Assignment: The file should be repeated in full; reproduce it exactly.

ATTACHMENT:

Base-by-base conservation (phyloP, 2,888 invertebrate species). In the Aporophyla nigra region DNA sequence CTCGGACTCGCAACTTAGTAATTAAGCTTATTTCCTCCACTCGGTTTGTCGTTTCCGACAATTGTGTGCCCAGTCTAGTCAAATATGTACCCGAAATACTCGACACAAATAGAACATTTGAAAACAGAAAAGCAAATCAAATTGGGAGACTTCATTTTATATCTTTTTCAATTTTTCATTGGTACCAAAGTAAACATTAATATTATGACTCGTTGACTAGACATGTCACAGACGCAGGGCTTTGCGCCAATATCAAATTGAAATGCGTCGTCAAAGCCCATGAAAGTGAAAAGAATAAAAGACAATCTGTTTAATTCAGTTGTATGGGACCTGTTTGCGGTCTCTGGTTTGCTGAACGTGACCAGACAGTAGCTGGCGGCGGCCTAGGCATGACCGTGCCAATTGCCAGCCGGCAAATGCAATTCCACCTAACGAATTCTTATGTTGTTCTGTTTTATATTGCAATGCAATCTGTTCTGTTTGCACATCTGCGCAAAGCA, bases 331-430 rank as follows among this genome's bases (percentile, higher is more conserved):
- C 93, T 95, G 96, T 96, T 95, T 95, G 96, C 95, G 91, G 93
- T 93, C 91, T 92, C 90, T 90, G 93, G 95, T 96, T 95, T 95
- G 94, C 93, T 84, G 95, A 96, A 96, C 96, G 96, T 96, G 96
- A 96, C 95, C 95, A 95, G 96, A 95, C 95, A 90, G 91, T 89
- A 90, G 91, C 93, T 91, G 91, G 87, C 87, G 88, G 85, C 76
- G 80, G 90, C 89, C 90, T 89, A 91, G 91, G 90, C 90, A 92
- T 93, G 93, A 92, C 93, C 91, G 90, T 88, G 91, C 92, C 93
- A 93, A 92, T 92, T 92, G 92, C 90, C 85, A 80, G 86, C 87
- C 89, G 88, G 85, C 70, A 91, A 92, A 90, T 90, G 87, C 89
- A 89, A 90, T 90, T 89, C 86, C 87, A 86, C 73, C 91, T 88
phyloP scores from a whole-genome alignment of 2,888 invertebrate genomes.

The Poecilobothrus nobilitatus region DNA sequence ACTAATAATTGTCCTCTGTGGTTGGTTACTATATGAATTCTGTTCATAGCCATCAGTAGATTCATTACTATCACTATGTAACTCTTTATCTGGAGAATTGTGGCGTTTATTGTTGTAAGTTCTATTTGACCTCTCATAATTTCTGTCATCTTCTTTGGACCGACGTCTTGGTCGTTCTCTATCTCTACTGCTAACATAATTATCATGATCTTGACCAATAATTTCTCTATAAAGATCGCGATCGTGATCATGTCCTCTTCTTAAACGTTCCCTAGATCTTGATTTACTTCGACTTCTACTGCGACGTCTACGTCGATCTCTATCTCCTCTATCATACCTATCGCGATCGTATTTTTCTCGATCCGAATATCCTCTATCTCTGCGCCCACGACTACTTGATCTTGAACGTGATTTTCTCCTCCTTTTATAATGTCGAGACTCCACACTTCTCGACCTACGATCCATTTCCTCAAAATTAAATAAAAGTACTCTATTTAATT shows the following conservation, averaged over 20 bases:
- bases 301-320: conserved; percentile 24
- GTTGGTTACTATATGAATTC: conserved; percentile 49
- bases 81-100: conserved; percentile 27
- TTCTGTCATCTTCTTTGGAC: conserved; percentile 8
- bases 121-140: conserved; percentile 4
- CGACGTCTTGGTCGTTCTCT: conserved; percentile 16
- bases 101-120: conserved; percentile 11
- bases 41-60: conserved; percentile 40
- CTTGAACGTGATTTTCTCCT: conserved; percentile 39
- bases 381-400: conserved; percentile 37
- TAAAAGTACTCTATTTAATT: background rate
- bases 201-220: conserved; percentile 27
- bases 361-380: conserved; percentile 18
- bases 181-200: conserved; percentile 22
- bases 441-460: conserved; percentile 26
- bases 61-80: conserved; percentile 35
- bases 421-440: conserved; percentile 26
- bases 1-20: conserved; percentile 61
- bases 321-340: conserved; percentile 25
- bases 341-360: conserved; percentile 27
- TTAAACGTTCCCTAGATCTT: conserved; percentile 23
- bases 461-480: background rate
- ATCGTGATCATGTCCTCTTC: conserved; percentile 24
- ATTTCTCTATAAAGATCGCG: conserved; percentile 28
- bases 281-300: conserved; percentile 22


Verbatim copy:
Base-by-base conservation (phyloP, 2,888 invertebrate species). In the Aporophyla nigra region DNA sequence CTCGGACTCGCAACTTAGTAATTAAGCTTATTTCCTCCACTCGGTTTGTCGTTTCCGACAATTGTGTGCCCAGTCTAGTCAAATATGTACCCGAAATACTCGACACAAATAGAACATTTGAAAACAGAAAAGCAAATCAAATTGGGAGACTTCATTTTATATCTTTTTCAATTTTTCATTGGTACCAAAGTAAACATTAATATTATGACTCGTTGACTAGACATGTCACAGACGCAGGGCTTTGCGCCAATATCAAATTGAAATGCGTCGTCAAAGCCCATGAAAGTGAAAAGAATAAAAGACAATCTGTTTAATTCAGTTGTATGGGACCTGTTTGCGGTCTCTGGTTTGCTGAACGTGACCAGACAGTAGCTGGCGGCGGCCTAGGCATGACCGTGCCAATTGCCAGCCGGCAAATGCAATTCCACCTAACGAATTCTTATGTTGTTCTGTTTTATATTGCAATGCAATCTGTTCTGTTTGCACATCTGCGCAAAGCA, bases 331-430 rank as follows among this genome's bases (percentile, higher is more conserved):
- C 93, T 95, G 96, T 96, T 95, T 95, G 96, C 95, G 91, G 93
- T 93, C 91, T 92, C 90, T 90, G 93, G 95, T 96, T 95, T 95
- G 94, C 93, T 84, G 95, A 96, A 96, C 96, G 96, T 96, G 96
- A 96, C 95, C 95, A 95, G 96, A 95, C 95, A 90, G 91, T 89
- A 90, G 91, C 93, T 91, G 91, G 87, C 87, G 88, G 85, C 76
- G 80, G 90, C 89, C 90, T 89, A 91, G 91, G 90, C 90, A 92
- T 93, G 93, A 92, C 93, C 91, G 90, T 88, G 91, C 92, C 93
- A 93, A 92, T 92, T 92, G 92, C 90, C 85, A 80, G 86, C 87
- C 89, G 88, G 85, C 70, A 91, A 92, A 90, T 90, G 87, C 89
- A 89, A 90, T 90, T 89, C 86, C 87, A 86, C 73, C 91, T 88
phyloP scores from a whole-genome alignment of 2,888 invertebrate genomes.

The Poecilobothrus nobilitatus region DNA sequence ACTAATAATTGTCCTCTGTGGTTGGTTACTATATGAATTCTGTTCATAGCCATCAGTAGATTCATTACTATCACTATGTAACTCTTTATCTGGAGAATTGTGGCGTTTATTGTTGTAAGTTCTATTTGACCTCTCATAATTTCTGTCATCTTCTTTGGACCGACGTCTTGGTCGTTCTCTATCTCTACTGCTAACATAATTATCATGATCTTGACCAATAATTTCTCTATAAAGATCGCGATCGTGATCATGTCCTCTTCTTAAACGTTCCCTAGATCTTGATTTACTTCGACTTCTACTGCGACGTCTACGTCGATCTCTATCTCCTCTATCATACCTATCGCGATCGTATTTTTCTCGATCCGAATATCCTCTATCTCTGCGCCCACGACTACTTGATCTTGAACGTGATTTTCTCCTCCTTTTATAATGTCGAGACTCCACACTTCTCGACCTACGATCCATTTCCTCAAAATTAAATAAAAGTACTCTATTTAATT shows the following conservation, averaged over 20 bases:
- bases 301-320: conserved; percentile 24
- GTTGGTTACTATATGAATTC: conserved; percentile 49
- bases 81-100: conserved; percentile 27
- TTCTGTCATCTTCTTTGGAC: conserved; percentile 8
- bases 121-140: conserved; percentile 4
- CGACGTCTTGGTCGTTCTCT: conserved; percentile 16
- bases 101-120: conserved; percentile 11
- bases 41-60: conserved; percentile 40
- CTTGAACGTGATTTTCTCCT: conserved; percentile 39
- bases 381-400: conserved; percentile 37
- TAAAAGTACTCTATTTAATT: background rate
- bases 201-220: conserved; percentile 27
- bases 361-380: conserved; percentile 18
- bases 181-200: conserved; percentile 22
- bases 441-460: conserved; percentile 26
- bases 61-80: conserved; percentile 35
- bases 421-440: conserved; percentile 26
- bases 1-20: conserved; percentile 61
- bases 321-340: conserved; percentile 25
- bases 341-360: conserved; percentile 27
- TTAAACGTTCCCTAGATCTT: conserved; percentile 23
- bases 461-480: background rate
- ATCGTGATCATGTCCTCTTC: conserved; percentile 24
- ATTTCTCTATAAAGATCGCG: conserved; percentile 28
- bases 281-300: conserved; percentile 22